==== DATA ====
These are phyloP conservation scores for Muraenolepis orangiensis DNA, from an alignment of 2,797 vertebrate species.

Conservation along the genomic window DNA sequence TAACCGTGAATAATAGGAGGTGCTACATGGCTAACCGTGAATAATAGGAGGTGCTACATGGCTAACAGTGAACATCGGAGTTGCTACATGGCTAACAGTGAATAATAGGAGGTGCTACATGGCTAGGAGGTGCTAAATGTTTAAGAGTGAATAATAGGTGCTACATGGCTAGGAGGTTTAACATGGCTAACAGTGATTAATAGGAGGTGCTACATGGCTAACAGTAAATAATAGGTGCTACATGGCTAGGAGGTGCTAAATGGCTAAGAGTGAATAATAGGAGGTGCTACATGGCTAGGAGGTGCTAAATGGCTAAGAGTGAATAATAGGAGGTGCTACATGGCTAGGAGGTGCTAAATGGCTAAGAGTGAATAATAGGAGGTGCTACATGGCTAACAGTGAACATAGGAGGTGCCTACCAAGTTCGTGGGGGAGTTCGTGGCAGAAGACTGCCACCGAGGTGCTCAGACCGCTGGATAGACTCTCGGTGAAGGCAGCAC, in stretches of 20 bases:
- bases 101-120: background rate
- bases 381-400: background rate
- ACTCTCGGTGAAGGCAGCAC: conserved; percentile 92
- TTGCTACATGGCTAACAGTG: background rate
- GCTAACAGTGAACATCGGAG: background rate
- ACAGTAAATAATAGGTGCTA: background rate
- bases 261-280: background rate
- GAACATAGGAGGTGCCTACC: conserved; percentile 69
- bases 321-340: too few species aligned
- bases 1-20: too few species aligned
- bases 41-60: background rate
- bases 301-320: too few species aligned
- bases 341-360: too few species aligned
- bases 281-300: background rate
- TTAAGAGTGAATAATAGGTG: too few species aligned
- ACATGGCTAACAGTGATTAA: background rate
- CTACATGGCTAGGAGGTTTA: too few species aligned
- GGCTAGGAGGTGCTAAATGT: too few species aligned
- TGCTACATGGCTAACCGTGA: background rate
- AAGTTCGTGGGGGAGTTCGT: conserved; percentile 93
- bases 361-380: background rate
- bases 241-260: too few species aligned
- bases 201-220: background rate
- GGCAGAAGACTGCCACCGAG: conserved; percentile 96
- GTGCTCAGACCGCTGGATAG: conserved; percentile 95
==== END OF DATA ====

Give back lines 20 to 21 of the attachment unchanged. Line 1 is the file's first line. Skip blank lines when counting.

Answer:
- GGCTAGGAGGTGCTAAATGT: too few species aligned
- TGCTACATGGCTAACCGTGA: background rate